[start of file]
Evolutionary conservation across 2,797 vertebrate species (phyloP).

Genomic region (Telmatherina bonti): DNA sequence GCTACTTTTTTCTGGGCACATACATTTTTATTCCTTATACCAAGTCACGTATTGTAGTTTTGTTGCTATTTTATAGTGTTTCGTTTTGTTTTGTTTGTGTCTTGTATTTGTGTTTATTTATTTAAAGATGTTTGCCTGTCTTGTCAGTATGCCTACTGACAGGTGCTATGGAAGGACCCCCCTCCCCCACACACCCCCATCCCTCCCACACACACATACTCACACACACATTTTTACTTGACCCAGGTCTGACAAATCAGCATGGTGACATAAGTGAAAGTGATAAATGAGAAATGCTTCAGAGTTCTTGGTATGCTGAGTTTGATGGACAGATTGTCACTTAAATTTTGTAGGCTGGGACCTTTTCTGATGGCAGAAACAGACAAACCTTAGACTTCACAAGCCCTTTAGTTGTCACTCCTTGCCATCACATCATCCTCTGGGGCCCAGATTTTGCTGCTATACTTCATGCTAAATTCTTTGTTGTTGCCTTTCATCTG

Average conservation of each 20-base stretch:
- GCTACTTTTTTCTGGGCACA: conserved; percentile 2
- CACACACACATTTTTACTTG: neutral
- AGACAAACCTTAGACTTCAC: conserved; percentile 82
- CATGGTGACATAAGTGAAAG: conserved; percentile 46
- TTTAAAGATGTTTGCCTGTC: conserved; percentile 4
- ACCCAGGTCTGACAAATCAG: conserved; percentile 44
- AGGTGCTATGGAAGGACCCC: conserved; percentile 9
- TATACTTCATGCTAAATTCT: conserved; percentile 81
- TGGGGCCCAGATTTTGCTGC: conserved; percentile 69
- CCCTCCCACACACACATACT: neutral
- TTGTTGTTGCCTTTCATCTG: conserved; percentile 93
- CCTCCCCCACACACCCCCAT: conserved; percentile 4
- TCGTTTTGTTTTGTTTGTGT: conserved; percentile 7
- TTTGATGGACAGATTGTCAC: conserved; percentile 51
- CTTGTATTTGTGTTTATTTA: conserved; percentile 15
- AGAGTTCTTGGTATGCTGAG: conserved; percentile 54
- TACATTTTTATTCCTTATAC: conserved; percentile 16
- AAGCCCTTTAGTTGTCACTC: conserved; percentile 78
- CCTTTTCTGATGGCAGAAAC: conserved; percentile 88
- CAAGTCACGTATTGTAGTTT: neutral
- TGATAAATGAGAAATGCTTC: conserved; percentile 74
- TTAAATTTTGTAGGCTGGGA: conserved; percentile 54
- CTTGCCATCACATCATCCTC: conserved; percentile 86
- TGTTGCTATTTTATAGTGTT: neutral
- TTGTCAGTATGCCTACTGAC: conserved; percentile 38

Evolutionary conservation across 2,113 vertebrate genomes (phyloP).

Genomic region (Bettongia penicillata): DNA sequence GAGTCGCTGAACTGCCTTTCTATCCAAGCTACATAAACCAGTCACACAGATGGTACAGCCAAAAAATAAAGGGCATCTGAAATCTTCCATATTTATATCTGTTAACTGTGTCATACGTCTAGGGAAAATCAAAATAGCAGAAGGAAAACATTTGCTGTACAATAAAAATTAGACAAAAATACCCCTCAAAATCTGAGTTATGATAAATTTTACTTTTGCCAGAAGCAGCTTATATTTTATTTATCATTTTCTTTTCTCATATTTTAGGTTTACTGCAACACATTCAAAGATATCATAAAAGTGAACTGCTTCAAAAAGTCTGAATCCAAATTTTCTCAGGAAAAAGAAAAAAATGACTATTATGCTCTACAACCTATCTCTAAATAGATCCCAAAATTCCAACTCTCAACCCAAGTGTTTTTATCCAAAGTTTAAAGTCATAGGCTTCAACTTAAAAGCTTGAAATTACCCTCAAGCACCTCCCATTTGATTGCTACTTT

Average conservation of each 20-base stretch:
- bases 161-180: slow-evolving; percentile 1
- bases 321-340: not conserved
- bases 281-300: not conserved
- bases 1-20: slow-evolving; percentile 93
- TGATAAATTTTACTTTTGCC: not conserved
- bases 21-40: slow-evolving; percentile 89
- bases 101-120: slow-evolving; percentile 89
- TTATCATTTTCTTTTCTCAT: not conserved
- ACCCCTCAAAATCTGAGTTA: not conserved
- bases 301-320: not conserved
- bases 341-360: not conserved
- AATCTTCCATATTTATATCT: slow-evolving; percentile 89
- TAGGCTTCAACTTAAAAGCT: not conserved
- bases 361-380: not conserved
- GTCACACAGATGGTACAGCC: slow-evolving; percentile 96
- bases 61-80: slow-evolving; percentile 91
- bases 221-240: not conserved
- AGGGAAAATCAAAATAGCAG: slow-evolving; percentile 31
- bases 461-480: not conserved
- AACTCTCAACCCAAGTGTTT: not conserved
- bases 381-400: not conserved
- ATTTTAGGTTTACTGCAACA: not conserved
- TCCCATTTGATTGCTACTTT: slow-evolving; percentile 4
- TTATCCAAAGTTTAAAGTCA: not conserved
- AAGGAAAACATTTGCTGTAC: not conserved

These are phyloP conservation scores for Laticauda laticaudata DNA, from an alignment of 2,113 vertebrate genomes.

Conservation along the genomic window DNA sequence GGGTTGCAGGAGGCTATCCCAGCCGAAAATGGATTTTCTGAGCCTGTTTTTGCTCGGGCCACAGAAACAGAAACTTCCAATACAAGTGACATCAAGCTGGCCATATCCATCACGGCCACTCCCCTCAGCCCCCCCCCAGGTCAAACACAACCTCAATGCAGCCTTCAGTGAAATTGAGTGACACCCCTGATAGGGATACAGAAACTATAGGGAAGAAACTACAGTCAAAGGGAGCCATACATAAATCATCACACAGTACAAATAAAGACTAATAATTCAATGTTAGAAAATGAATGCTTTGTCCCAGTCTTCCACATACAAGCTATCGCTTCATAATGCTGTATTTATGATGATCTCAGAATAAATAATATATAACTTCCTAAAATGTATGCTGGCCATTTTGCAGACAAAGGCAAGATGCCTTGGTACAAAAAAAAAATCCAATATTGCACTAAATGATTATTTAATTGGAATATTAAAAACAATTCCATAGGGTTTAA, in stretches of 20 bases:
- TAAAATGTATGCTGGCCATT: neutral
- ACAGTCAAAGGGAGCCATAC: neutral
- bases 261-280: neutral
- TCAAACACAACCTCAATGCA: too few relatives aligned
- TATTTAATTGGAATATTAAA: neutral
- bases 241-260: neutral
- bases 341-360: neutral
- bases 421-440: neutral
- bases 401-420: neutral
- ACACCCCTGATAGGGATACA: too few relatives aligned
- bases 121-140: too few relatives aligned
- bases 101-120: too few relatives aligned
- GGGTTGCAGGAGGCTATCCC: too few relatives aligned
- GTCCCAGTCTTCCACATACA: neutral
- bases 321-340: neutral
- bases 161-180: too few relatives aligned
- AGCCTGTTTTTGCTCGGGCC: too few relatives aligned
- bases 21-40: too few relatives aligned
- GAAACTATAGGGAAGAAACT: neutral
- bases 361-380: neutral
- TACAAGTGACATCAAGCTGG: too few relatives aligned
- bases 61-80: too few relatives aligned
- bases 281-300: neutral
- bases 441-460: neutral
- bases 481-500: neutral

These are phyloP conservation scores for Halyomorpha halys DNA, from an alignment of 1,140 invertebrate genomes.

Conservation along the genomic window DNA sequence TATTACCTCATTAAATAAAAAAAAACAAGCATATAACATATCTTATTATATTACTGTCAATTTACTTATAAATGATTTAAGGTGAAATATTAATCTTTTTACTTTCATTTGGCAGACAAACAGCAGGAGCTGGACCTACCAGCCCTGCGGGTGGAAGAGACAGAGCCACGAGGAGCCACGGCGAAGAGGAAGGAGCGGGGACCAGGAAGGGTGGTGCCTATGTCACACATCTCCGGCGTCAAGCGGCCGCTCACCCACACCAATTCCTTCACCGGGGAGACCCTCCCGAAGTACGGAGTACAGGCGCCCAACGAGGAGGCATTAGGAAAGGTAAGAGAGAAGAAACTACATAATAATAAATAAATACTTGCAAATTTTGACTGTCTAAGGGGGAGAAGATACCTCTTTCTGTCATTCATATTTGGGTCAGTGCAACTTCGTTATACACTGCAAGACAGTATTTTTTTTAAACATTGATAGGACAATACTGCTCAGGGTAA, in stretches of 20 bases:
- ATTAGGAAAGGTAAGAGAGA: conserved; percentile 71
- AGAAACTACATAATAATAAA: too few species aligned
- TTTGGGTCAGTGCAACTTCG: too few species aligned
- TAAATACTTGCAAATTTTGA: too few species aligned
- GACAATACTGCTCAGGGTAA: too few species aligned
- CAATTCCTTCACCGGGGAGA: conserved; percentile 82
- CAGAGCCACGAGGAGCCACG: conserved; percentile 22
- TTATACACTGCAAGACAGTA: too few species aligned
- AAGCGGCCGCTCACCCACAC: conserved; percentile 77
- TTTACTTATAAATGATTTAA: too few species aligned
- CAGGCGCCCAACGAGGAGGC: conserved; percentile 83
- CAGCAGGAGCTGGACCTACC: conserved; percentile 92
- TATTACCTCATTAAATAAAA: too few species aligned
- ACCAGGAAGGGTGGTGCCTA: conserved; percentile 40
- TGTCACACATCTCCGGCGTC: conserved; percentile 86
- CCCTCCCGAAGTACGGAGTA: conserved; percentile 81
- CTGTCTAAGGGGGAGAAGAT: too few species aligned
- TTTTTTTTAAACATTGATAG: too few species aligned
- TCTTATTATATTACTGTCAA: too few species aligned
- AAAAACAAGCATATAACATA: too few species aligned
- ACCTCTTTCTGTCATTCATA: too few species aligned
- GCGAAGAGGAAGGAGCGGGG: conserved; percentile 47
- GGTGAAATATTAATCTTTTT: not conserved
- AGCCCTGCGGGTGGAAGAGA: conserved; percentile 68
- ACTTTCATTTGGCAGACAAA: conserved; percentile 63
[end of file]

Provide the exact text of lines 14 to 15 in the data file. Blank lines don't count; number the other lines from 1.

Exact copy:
- TTGTTGTTGCCTTTCATCTG: conserved; percentile 93
- CCTCCCCCACACACCCCCAT: conserved; percentile 4